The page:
most small generator designs, the field de-excites and the generator does
nothing.  The only time that islanding is even a remotely credible hazard is
if someone is at the end of a long primary line in a rural setting and the
primary line is downed near the pig feeding the facility.  A large farm might
fit that description.  A large farm is likely to also have a PTO-driven or
stationary 20kW or larger generator.  Even if he did manage to backfeed and
energize the primary, when the first lineman on the scene does what every
lineman is trained to do automatically, secure grounds, the generator is
dead-shorted.

That's really not what this thread is about since we were discussing a 250
WATT inverter and not a 2kW one.  There has been so much yammering that I
decided to do an experiment.  I went down to my shop and rolled out a 20kVA,
14.4kV pole pig (doesn't every shop have one or two?)  I don't have a 250 watt
inverter but I do have several 350 watt ones.

The experiment consists of hooking the inverter to a pair of 100 amp-hour 12
volt deep cycle batteries in parallel to make sure there is enough inrush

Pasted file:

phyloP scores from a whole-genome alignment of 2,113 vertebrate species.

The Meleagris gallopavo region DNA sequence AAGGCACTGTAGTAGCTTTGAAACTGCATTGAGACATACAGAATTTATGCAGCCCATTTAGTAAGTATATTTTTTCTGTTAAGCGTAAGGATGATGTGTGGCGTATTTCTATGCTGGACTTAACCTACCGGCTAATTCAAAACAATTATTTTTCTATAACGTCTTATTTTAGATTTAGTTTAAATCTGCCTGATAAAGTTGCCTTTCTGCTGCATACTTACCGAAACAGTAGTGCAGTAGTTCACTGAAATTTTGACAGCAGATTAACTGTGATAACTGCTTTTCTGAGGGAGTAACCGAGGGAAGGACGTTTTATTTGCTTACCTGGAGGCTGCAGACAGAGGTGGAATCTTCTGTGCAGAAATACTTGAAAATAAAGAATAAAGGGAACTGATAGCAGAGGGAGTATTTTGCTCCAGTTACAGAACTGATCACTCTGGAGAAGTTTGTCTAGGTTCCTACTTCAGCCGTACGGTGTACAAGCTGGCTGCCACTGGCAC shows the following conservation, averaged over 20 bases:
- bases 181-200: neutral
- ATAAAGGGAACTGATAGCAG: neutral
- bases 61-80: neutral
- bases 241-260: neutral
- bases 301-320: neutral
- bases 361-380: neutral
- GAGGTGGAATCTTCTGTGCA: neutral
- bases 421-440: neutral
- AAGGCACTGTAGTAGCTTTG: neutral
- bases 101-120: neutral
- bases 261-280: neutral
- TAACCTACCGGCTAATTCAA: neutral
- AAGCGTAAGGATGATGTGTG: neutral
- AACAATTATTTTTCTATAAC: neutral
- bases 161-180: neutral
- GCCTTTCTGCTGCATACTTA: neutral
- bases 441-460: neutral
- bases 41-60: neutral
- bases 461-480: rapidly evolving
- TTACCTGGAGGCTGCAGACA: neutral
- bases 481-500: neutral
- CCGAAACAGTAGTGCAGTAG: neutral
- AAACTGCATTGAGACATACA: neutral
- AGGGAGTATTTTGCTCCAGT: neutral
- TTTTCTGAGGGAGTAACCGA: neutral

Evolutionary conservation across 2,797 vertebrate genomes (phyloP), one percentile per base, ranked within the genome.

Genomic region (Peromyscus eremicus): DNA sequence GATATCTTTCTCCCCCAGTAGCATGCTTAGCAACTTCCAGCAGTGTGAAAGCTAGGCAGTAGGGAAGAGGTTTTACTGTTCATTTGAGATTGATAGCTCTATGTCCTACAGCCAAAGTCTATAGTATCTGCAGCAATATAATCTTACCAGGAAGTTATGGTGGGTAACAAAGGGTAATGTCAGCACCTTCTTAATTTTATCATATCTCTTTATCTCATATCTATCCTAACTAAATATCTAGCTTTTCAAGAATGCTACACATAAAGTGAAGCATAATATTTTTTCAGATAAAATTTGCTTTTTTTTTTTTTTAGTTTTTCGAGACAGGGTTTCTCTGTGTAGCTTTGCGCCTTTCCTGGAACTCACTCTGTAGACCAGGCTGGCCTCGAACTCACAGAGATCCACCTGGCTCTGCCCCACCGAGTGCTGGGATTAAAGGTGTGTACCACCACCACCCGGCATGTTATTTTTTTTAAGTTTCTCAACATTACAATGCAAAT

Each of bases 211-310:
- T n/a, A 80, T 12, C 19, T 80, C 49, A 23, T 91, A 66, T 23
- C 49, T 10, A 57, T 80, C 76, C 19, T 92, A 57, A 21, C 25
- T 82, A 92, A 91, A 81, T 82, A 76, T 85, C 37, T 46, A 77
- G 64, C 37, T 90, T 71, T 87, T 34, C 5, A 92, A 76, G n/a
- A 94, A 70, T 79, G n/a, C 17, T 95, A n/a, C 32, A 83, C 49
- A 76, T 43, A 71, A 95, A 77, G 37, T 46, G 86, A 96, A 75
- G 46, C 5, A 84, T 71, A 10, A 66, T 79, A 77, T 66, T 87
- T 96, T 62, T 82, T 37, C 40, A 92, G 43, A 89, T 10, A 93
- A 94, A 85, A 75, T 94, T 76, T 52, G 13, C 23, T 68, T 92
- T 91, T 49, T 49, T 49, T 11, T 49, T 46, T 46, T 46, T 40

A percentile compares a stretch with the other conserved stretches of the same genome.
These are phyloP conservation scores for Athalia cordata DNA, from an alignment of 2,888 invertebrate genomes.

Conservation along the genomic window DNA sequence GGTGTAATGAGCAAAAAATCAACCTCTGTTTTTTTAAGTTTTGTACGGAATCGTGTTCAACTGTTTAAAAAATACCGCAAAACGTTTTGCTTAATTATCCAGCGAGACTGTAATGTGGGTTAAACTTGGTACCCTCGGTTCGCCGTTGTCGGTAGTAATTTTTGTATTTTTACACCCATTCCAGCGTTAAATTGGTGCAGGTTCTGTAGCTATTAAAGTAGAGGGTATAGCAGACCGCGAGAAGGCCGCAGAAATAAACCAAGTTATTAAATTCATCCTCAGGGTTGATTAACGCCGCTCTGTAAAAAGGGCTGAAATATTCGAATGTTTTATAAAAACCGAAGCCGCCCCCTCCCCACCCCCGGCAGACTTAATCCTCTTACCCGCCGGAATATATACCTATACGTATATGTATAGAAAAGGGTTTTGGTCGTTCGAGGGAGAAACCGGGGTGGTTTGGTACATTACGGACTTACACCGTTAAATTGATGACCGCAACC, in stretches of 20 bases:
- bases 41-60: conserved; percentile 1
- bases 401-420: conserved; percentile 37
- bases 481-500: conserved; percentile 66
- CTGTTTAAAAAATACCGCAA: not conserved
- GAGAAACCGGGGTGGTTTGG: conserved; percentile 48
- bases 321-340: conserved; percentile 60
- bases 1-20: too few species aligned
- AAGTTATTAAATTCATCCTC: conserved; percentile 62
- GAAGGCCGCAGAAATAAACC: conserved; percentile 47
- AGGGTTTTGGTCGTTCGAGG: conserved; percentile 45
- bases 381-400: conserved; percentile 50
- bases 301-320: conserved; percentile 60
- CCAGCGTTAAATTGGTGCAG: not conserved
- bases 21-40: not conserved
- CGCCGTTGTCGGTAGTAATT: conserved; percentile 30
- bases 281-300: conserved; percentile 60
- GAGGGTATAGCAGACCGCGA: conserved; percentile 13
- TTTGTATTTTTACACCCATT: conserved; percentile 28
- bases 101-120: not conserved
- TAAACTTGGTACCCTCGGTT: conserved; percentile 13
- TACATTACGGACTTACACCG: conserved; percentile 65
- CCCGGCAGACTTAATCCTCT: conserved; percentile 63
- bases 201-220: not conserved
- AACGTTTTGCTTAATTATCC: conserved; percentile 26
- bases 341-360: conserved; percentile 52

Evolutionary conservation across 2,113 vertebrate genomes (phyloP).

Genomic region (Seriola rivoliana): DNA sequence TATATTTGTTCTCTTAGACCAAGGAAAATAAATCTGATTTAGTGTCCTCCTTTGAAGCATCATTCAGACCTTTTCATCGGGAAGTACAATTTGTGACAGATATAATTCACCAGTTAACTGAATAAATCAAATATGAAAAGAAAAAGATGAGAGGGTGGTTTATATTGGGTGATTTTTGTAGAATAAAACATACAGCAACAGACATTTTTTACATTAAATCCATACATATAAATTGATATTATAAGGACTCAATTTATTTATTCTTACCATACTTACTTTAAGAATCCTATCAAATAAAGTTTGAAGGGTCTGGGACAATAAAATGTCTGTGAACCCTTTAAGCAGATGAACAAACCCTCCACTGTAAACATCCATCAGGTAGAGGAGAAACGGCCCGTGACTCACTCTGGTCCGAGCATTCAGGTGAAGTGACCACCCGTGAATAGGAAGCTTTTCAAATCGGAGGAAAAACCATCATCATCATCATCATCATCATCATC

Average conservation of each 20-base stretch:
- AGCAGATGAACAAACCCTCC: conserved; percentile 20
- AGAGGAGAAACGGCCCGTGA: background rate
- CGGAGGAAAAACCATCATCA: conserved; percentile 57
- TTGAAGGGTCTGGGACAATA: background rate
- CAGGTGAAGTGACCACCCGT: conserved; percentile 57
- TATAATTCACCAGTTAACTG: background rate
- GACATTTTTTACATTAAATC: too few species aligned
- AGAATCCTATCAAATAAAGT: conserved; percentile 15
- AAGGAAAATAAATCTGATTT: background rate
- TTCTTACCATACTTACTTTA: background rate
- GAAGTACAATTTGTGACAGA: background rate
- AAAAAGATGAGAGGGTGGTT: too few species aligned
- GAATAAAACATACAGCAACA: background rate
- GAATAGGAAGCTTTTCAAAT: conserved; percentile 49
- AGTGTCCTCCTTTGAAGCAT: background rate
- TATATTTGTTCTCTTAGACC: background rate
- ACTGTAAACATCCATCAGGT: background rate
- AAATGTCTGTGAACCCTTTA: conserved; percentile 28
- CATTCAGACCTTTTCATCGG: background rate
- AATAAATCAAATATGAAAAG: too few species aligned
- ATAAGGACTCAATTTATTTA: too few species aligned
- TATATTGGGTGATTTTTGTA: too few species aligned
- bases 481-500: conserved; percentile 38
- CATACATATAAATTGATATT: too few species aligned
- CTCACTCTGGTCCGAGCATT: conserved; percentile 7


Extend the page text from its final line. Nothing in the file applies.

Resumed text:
available on the 12 volt side.  A 120 volt Jesus cord runs directly from the
inverter to the neutral and one hot leg of the pig's secondary.  The primary
is unconnected except for a short jumper leading over to an electrostatic
kilovoltmeter.  An electrostatic meter has infinite impedance and presents no
load.

I did 10 shots.  That is, with everything wired up, I flipped the inverter
switch to "on".  Ten out of ten times the inverter tripped instantly.  The
voltmeter didn't move a bit.  I guess that I could have hooked a scope and HV
probe to the primary but it wouldn't have told me much more.  Obviously the
inverter's protective circuitry trips it off long before it can complete even
a single cycle.

I tried the same experiment with a 1.5kW inverter that I had handy.  Same